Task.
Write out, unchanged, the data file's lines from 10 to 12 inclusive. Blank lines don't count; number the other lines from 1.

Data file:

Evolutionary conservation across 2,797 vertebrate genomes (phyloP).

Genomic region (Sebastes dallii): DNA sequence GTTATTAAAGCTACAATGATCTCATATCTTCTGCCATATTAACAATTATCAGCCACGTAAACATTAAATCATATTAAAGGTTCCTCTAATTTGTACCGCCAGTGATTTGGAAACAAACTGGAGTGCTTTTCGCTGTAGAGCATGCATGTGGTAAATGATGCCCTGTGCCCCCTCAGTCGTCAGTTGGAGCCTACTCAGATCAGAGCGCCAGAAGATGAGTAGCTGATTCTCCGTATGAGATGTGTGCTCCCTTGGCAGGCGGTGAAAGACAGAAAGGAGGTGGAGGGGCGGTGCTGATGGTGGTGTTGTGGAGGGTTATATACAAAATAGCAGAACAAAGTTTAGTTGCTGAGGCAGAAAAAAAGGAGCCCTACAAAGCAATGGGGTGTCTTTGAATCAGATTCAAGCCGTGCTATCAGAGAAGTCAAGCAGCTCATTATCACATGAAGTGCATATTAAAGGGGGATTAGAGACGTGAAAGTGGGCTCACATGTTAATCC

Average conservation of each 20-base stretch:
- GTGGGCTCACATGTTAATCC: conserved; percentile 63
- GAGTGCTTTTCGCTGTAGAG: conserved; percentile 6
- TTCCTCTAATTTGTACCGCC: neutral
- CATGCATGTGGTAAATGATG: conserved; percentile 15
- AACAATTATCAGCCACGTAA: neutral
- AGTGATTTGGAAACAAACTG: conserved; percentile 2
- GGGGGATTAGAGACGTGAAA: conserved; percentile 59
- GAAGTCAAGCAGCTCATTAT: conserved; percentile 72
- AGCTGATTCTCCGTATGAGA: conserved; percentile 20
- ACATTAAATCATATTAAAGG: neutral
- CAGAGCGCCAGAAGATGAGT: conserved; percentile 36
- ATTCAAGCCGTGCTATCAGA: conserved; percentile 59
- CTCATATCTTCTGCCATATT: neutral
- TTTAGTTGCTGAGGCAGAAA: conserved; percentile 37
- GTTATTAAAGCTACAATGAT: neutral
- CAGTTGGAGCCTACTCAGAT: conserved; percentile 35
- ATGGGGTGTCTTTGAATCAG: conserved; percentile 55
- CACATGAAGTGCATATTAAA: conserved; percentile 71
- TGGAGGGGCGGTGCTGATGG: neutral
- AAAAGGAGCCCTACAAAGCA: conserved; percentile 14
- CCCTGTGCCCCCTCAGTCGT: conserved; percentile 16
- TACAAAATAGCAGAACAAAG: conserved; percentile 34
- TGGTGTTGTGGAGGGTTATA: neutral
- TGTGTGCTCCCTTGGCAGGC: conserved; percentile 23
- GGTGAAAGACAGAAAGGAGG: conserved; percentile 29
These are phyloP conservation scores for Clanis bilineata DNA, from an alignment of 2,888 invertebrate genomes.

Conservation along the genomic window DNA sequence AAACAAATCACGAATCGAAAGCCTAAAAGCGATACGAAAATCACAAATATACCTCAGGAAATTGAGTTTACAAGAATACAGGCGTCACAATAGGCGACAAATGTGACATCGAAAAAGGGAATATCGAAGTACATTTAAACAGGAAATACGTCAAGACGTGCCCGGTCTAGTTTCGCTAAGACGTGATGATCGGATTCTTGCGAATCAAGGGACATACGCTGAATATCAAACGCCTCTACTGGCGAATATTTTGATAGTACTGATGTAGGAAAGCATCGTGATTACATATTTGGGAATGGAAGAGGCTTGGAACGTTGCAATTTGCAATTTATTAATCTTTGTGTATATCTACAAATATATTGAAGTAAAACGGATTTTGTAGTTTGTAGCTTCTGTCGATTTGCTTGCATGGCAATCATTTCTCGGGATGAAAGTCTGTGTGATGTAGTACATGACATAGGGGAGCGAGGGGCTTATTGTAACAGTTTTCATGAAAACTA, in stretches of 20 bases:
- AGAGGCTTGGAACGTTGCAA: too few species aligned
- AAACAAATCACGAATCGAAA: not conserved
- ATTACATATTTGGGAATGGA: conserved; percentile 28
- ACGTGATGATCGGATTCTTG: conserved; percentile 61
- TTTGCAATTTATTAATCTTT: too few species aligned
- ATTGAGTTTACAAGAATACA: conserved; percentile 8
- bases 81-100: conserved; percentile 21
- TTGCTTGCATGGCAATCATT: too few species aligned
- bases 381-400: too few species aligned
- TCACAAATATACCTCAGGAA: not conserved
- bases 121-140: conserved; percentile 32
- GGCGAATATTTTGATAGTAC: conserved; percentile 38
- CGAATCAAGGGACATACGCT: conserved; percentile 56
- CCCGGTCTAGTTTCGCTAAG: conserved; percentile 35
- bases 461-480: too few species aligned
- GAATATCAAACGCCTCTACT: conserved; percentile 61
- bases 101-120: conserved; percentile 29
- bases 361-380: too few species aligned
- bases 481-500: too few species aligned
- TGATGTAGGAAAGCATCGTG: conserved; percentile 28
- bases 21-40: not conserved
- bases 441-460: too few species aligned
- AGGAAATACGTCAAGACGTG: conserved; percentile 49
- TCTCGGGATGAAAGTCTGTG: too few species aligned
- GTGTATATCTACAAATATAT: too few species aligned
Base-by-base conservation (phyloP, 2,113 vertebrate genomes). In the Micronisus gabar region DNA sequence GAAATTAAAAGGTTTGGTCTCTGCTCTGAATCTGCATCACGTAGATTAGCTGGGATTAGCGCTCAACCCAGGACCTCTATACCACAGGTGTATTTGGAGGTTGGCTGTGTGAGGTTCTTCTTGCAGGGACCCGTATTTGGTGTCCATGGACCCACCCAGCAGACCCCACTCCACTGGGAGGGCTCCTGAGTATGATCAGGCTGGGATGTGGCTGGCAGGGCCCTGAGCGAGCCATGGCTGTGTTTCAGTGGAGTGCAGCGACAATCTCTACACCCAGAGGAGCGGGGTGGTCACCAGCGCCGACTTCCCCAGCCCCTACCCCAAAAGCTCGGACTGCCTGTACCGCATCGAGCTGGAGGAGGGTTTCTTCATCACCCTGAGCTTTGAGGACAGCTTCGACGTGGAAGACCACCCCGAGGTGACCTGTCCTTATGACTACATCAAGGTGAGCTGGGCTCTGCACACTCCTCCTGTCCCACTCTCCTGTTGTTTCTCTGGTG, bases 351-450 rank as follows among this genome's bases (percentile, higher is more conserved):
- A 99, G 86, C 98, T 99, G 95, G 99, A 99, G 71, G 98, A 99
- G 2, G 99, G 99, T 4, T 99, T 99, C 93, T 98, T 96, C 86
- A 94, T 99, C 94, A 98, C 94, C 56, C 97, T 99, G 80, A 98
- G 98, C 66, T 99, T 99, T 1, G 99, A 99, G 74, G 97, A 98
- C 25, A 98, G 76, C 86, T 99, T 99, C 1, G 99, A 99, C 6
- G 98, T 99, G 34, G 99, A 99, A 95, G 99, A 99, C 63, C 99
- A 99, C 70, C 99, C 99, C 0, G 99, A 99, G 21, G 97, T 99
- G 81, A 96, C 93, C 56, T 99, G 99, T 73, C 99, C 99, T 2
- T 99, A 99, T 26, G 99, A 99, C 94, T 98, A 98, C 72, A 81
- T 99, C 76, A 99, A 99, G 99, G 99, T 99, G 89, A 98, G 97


- GGGGGATTAGAGACGTGAAA: conserved; percentile 59
- GAAGTCAAGCAGCTCATTAT: conserved; percentile 72
- AGCTGATTCTCCGTATGAGA: conserved; percentile 20